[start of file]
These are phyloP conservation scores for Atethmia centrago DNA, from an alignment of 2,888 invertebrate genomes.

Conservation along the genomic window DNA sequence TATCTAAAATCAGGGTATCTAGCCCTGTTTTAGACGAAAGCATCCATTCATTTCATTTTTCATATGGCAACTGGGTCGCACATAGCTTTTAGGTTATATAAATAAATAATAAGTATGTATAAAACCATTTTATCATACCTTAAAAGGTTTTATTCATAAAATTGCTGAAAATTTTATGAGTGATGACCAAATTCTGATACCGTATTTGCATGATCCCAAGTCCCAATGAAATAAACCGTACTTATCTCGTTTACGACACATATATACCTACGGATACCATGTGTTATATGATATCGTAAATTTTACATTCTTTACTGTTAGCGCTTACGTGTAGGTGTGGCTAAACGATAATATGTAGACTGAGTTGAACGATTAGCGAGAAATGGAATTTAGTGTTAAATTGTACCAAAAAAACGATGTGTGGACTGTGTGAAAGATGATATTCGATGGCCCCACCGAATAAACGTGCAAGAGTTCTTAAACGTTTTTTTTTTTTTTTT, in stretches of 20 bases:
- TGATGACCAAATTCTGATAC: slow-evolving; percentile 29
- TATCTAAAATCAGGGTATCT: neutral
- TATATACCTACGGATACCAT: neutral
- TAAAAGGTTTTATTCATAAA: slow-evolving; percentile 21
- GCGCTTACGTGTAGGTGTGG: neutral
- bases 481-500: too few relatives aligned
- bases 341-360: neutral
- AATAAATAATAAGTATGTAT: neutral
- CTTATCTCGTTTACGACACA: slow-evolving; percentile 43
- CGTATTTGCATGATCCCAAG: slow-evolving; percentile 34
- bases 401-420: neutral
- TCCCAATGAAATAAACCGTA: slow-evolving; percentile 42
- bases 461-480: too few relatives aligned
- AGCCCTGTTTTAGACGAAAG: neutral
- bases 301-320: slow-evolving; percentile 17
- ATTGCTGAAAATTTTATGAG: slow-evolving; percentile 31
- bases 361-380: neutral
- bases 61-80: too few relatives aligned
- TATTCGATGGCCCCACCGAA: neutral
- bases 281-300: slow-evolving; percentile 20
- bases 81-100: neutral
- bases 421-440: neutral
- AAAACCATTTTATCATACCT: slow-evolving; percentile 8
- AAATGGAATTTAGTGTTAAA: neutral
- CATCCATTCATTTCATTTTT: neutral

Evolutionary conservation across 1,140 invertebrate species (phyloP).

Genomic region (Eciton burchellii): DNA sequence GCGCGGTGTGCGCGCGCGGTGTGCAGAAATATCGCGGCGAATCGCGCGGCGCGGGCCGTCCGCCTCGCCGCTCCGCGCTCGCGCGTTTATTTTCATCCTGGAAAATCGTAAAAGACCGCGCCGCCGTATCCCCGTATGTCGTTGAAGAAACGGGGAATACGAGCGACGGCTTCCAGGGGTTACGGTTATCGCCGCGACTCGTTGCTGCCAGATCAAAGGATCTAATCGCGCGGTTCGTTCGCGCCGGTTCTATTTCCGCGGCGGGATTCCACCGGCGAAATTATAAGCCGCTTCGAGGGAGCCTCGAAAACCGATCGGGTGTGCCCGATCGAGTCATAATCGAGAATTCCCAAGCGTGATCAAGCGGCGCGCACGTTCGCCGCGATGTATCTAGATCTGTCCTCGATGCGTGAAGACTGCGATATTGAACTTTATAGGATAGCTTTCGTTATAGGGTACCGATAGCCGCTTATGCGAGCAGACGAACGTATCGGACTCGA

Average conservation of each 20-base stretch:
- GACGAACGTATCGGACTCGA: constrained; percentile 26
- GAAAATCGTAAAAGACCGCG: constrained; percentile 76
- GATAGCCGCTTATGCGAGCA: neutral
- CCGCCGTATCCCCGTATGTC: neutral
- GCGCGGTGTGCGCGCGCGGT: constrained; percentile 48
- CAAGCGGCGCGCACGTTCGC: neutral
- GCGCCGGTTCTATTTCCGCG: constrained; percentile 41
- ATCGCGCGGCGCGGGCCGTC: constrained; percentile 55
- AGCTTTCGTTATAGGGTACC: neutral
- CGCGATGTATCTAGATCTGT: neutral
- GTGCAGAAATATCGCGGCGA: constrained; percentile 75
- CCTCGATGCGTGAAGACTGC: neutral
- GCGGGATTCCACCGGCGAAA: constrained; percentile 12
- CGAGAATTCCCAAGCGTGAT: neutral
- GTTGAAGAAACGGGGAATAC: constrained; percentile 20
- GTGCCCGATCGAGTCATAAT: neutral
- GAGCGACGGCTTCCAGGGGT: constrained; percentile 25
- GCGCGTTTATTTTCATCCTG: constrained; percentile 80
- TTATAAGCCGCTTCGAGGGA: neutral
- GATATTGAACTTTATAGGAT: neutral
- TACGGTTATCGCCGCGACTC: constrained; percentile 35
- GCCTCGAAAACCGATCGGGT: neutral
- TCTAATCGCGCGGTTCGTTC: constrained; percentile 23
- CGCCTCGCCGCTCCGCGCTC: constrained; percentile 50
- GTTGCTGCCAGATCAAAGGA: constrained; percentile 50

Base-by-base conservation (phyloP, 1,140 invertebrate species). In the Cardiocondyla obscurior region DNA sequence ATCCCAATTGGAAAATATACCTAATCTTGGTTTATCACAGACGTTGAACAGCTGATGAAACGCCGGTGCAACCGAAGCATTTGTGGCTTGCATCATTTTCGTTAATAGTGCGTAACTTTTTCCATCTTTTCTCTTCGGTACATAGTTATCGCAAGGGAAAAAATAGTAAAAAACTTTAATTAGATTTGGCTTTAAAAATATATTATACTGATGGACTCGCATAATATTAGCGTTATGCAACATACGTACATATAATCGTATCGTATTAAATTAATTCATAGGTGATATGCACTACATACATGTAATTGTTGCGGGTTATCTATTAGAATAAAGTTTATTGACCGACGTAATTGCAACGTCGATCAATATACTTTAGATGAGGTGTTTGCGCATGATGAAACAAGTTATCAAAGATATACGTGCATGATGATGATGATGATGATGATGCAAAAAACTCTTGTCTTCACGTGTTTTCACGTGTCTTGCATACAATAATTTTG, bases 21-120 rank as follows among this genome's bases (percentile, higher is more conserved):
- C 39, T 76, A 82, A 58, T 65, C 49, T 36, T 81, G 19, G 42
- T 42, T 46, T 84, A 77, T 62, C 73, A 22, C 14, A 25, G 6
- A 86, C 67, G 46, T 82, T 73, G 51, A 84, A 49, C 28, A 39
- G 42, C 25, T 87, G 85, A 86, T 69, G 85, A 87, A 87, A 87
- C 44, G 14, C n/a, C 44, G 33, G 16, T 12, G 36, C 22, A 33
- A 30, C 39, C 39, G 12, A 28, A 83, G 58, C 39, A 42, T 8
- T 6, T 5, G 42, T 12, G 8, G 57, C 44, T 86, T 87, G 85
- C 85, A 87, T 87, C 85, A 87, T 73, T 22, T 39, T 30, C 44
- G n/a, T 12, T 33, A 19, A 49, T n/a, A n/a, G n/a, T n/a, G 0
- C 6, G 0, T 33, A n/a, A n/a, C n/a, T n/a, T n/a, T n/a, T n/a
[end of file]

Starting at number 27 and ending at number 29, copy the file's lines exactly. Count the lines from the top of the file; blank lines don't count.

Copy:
- CATCCATTCATTTCATTTTT: neutral

Evolutionary conservation across 1,140 invertebrate species (phyloP).

Genomic region (Eciton burchellii): DNA sequence GCGCGGTGTGCGCGCGCGGTGTGCAGAAATATCGCGGCGAATCGCGCGGCGCGGGCCGTCCGCCTCGCCGCTCCGCGCTCGCGCGTTTATTTTCATCCTGGAAAATCGTAAAAGACCGCGCCGCCGTATCCCCGTATGTCGTTGAAGAAACGGGGAATACGAGCGACGGCTTCCAGGGGTTACGGTTATCGCCGCGACTCGTTGCTGCCAGATCAAAGGATCTAATCGCGCGGTTCGTTCGCGCCGGTTCTATTTCCGCGGCGGGATTCCACCGGCGAAATTATAAGCCGCTTCGAGGGAGCCTCGAAAACCGATCGGGTGTGCCCGATCGAGTCATAATCGAGAATTCCCAAGCGTGATCAAGCGGCGCGCACGTTCGCCGCGATGTATCTAGATCTGTCCTCGATGCGTGAAGACTGCGATATTGAACTTTATAGGATAGCTTTCGTTATAGGGTACCGATAGCCGCTTATGCGAGCAGACGAACGTATCGGACTCGA